I could spend a lot of time creating 1955-style custom cards for guys who played football in college but went on to greater fame in Major League baseball. In, fact, I already have: Lou Gehrig, Christy Mathewson, Jackie Robinson, etc.
In order to balance my output, however, I generally limit my cross-over customs to guys who meant something special to me as players or baseball card subjects when I was growing up in the 1950s.
One such is Moose Skowron. As a kid, Skowron was one of my favorite Yankees. Maybe it was the nickname, or just the fact that he had such great looking cards in the Fifties. I liked him ever better after he grounded out (he recalls it as a "sizzling shot") to Eddie Mathews with the bases loaded in the bottom of the ninth to end Game 7 of the 1957 World Series and give the Braves the World Championship.
Some of the infatuation wore off a year later when his three-run home run in the top of the eighth of Game 7 clinched the 1958 Series for the Yankees, preventing a Braves repeat.
Skowron is a frequent guest or even just a visitor to card shows in the Chicago area, and is an absolute delight to talk with about baseball in the Fifties.
It has only been in the past three or four years, however, that I realized that Skowron had been a college football player at Purdue.
Skowron had gone to a Chicago prep school on a basketball scholarship, and received a football scholarship from Purdue, where he also played basketball and baseball. He only played one season of Boilermaker football, as halfback and punter for the 1949 team that went 4-5 in the Big 10.
During the 1950 baseball season, sophomore Skowron played shortstop and batted .500 (10-20), setting a batting mark that stood in the Big 10 for a decade. (Skowron's record was shattered in 1961 by Michigan catcher Bill Freehan, who hit .585.) He was named an All-American. His baseball coach at Purdue was Hank Stram.
That summer, Skowron took a $400 a month job with a plumbing and heating company in Austin, Minn., so he could play third base on the company team in the fast semi-pro Southern Minnesota League. He hit .323 with five home runs and 24 RBIs in 23 games. At the end of the season he was signed by the New York Yankees for a $25,000 bonus.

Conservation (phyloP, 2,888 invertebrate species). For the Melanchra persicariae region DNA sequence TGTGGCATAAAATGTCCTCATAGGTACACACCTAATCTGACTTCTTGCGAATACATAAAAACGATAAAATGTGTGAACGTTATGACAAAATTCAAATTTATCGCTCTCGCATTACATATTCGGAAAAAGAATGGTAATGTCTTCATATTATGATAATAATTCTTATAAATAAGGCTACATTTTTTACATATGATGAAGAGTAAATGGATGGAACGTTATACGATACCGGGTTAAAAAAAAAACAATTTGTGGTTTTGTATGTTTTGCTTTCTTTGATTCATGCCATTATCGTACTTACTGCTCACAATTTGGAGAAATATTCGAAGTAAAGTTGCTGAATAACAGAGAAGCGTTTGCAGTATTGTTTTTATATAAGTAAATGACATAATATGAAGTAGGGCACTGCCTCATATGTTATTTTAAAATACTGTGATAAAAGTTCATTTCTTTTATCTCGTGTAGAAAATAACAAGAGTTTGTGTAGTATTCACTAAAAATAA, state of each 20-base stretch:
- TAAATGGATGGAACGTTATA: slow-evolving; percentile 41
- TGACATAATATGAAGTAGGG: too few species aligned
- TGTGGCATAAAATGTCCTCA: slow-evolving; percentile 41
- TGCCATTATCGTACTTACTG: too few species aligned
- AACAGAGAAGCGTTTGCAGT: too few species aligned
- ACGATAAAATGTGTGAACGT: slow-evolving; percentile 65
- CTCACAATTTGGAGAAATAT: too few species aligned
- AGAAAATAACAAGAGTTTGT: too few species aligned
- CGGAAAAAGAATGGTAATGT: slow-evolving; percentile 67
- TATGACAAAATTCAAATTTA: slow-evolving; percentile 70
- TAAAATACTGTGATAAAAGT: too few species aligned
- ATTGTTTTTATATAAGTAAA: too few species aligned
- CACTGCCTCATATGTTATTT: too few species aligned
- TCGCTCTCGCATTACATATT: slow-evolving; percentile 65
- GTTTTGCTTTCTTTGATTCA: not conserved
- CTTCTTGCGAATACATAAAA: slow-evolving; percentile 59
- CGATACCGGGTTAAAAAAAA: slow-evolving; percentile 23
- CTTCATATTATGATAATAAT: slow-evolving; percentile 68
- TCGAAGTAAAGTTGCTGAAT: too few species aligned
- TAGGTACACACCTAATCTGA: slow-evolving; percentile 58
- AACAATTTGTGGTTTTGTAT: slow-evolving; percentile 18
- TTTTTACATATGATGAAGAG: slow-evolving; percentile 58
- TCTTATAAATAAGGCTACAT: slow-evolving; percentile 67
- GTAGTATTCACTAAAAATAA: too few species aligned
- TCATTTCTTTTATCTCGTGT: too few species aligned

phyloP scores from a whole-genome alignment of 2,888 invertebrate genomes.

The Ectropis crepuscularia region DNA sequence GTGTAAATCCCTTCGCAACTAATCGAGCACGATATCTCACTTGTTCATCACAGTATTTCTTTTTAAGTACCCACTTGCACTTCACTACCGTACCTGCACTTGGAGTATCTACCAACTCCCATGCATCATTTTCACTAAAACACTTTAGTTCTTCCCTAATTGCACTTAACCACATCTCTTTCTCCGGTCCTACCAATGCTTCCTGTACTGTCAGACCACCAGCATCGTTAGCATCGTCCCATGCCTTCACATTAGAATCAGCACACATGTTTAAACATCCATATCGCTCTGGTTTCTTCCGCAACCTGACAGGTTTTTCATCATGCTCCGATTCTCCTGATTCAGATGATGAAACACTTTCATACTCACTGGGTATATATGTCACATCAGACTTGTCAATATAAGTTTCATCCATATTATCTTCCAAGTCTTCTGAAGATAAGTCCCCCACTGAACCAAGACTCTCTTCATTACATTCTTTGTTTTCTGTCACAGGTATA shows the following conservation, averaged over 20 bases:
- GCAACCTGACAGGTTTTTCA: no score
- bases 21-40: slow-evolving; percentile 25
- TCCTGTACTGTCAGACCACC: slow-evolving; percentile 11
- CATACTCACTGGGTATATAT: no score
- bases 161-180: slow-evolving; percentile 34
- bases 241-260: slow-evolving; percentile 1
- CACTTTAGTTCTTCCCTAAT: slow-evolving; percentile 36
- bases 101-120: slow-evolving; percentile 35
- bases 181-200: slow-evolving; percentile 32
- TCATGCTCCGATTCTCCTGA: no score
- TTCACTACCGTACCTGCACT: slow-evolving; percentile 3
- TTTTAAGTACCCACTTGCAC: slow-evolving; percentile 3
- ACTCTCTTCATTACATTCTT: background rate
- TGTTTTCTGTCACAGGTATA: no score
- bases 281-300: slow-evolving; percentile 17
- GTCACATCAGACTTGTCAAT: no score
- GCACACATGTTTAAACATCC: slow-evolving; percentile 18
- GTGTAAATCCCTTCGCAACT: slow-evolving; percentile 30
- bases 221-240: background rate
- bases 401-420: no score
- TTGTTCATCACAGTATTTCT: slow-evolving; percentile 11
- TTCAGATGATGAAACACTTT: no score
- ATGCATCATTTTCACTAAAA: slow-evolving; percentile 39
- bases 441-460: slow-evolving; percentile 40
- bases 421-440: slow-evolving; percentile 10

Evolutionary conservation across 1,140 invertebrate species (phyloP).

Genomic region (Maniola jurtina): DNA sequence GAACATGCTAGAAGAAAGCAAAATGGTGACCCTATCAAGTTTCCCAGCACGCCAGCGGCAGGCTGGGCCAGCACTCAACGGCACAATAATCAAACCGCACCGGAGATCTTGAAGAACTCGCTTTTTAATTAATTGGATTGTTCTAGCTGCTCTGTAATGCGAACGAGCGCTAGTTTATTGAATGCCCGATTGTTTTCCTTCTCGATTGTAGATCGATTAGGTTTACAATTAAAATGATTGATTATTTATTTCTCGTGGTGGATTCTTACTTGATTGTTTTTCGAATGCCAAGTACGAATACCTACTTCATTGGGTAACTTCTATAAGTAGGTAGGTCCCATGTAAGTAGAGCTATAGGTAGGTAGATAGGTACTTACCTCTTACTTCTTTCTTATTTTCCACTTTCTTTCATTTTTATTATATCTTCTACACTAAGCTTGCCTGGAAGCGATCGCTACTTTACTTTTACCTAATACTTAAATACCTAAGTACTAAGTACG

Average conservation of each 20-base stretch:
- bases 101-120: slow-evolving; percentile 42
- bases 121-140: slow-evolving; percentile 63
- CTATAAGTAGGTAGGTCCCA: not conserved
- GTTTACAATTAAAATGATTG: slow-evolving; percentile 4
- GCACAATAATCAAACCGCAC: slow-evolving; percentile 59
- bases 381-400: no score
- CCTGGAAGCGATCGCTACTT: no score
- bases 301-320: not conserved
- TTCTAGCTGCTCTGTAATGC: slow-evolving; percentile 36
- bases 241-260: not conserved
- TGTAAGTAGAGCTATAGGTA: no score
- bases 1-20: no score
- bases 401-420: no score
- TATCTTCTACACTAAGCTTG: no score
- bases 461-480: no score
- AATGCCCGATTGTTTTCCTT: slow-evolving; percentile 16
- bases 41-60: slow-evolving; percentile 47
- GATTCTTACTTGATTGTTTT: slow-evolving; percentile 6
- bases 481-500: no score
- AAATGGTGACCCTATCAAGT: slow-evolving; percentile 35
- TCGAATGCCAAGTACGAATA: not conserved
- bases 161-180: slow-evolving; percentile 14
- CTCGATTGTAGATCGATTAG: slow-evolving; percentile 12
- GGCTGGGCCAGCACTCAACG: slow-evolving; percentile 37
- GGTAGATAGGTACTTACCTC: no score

Moose spent 1951 with the Yankees' farm clubs at Norfolk (Class B) and Binghamton (Class A), batting a cumulative .321 with 20 homers (RBI stats weren't kept) in 116 games.
With the Yankees top farm club at Kansas City in 1952, Skowron was named Minor League Player of the Year with a .341 average, 31 home runs and 134 RBIs. The Blues won the American Association pennant that season, and repeated in 1953 with Skowron, kept down at the farm to be converted from an outfielder to a first baseman, contributing a .318 average, 15 home runs and 89 RBIs.
He began his big league career the next season, playing for the Yankees from 1954-62. In pinstripes he was named to seven All-Star teams between 1957-61 (both games in 1959 and 1960). He was also an All-Star in 1965 with the White Sox.
Skowron went from the Yankees to the Dodgers for 1963. Meeting his old teammates in the World Series where he batted .385 -- he'd hit National League pitching for only .203 during the regular season -- he helped Los Angeles sweep the Yankees.
It was back to the American League for Skowron in 1964, splitting the year between the Senators and the White Sox. He remained with his hometown White Sox until May, 1967, when he was traded to the L.A. Angels where he ended his career after that season.
As I mentioned, I thought most of Moose's Topps cards in the 1950s and early '60s were pretty neat, so I hope my football tribute card is a worthy addition to his cardboard compendium.
As with the Ted Kluszewski Indiana card presented a few days ago, I'm indebted to collector Jay Sokol for providing a football-specific photo of Skowron, taken from a Purdue yearbook.